'Shutter Island', 'Lincoln' actor Jackie Earle Haley: I use empathy as an entry point to understand my characters

Jackie Earle Haley in a scene from ‘Robocop’   | Photo Credit: Kerry Hayes

“It’s been a good three months and we’re going a little crazy at home watching the numbers rise. I hope things become normal again,” says Jackie Earle Haley on a patch call from the US, aptly reflecting our collective emotion in the time of COVID-19.

Jack and his wife live in Texas where they have self-quarantined, and have been passing time watching television shows and movies like the most of us at home. On the flip side, however, the pandemic has offered us the luxury of time to take a pause, reminisce about past choices and reflect upon the future.

But Jack has a more practical response. “I’m really fortunate to have worked with some of the great actors and directors,” he says, adding, “If I’ve any regrets, then it’d be the movies I passed on. Otherwise, I’m pretty content with the body of work I’ve done.”

Becoming the character

In a career spanning close to five decades, Jack has been part of projects by legendary filmmakers such as Martin Scorsese (Shutter Island), Steven Spielberg (Lincoln) , Steven Zaillian (All the King’s Men) and even contemporary filmmakers like Zack Snyder (Watchmen) and Robert Rodriguez (Alita: Battle Angel).

He won an Oscar nomination for Best Supporting Actor for playing Roonie, a sex offender on parole in Little Children, directed by Todd Field. He has often been described as the ‘master of disguise’ for playing characters that are eccentric; a case in point being Freddy Krueger in A Nightmare on Elm Street.

Is there a character he relates to the most? “Honestly, nothing jumps out,” he says. “Sometimes, the finding part itself becomes a life-altering experience. For example, I spent nearly six months studying the character for Watchmen. I also remember the time when people wanted to embody Kelly Leak [The Bad News Bears] because they thought he was ‘cool’,” he adds.

Jackie Earle Haley at the world premiere of ‘Nightmare On Elm Street’

Jackie Earle Haley at the world premiere of ‘Nightmare On Elm Street’   | Photo Credit: David Edwards

Jack has an interesting take on finding and recognising the “emotional similarities” in his characters, and for why he won’t fake the emotion whether he plays a paedophile or a person with mental disablities. “There’s always a point of empathy where one can find the parallels with his characters. Of course, the situation and circumstances might be different but the emotions are often related,” says Jack, adding, “I use empathy as an entry point to understand my characters. In fact, I’ve learnt a lot from my characters and began seeing the world from their perspectives.”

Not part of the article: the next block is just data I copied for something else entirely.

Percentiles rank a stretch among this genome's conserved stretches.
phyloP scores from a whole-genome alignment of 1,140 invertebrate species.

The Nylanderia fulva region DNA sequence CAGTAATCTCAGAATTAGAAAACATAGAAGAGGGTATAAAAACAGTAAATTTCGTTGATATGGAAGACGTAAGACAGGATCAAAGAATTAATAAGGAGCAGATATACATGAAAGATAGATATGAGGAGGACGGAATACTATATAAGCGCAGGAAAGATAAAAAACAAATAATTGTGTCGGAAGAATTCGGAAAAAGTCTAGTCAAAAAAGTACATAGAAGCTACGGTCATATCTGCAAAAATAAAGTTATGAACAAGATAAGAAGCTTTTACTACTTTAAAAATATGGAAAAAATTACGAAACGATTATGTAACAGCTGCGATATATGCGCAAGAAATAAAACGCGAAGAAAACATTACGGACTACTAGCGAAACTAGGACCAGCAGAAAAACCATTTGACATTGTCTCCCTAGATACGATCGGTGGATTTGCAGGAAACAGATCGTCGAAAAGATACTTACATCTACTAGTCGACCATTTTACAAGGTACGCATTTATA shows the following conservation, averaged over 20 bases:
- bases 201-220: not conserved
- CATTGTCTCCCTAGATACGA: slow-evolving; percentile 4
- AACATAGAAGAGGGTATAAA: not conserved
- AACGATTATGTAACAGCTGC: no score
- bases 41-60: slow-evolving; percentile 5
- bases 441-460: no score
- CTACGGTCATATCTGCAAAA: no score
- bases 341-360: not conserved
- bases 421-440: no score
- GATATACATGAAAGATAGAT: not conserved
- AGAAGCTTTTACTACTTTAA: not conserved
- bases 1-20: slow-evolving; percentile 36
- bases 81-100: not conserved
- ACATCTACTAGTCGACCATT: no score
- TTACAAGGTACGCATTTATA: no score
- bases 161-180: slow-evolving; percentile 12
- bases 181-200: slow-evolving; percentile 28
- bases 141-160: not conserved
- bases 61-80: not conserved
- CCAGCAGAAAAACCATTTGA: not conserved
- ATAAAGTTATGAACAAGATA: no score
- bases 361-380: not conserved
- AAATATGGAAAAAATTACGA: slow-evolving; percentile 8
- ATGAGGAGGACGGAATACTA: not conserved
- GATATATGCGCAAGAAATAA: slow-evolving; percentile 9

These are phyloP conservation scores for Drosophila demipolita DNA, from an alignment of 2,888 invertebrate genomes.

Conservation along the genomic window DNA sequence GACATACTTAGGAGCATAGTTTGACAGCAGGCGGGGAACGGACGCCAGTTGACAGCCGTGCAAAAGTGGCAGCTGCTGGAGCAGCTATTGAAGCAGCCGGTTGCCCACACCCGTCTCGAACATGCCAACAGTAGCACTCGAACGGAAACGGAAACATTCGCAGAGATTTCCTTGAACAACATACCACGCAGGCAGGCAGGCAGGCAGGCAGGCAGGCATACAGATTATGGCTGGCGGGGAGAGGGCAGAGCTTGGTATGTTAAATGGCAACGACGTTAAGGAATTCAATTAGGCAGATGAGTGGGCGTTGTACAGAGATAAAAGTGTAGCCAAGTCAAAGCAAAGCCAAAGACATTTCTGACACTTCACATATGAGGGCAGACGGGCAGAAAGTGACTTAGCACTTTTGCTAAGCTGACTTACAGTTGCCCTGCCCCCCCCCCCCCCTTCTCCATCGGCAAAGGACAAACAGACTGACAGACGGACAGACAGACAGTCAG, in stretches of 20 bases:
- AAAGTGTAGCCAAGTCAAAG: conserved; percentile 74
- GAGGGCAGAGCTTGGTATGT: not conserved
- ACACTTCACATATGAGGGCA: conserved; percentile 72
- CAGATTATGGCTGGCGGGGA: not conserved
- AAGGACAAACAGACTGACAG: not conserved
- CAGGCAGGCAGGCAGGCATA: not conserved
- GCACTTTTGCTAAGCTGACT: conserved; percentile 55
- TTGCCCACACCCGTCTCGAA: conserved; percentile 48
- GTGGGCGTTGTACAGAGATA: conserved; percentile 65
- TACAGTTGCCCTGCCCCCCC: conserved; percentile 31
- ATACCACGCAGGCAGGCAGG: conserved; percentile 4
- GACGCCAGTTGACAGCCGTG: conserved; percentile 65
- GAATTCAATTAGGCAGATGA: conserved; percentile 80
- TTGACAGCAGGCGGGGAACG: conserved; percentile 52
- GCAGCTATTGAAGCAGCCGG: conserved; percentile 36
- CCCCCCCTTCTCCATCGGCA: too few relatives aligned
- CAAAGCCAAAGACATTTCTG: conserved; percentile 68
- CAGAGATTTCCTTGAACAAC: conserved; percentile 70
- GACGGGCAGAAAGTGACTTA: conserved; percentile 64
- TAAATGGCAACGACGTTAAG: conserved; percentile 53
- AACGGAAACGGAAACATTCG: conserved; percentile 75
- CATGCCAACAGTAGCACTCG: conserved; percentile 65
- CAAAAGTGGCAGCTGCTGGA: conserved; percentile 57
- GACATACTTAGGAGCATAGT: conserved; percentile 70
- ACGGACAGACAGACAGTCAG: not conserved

What lies ahead?

The Bad News Bears, which was his first recognisable role, released when the theatre-viewing experience was considered primal and sacred.

Forty years on, we are at a time where there is a steady decline in audience thronging cinemas, thanks to streaming platforms. What Jack foresees happening in the future is that the ‘genre’ movies would take over theatres, while the small and medium budget movies would get their due on OTT platforms.

“The theatre world would survive on high-concept and tentpole movies like Star Wars. But if you look at television, the way it used to be and it is now, it has seen an exponential growth in terms of production and content. Earlier, good stuff was available at movie theatres. But today, we get that same cinematic experience at home.”

We speak to Jack a few weeks before his 59th birthday on July 14. He hasn’t had the time to think about that for his mind is still wrapped around quarantine, but he ends the call on an optimistic note: “Tenet is something I look forward to watching when the theatres reopen. I just want to get out and watch a movie at cineplex.”

Little Children will be telecast on Sony PIX on July 14, as part of his birthday

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Printable version | Oct 1, 2020 4:51:17 PM |

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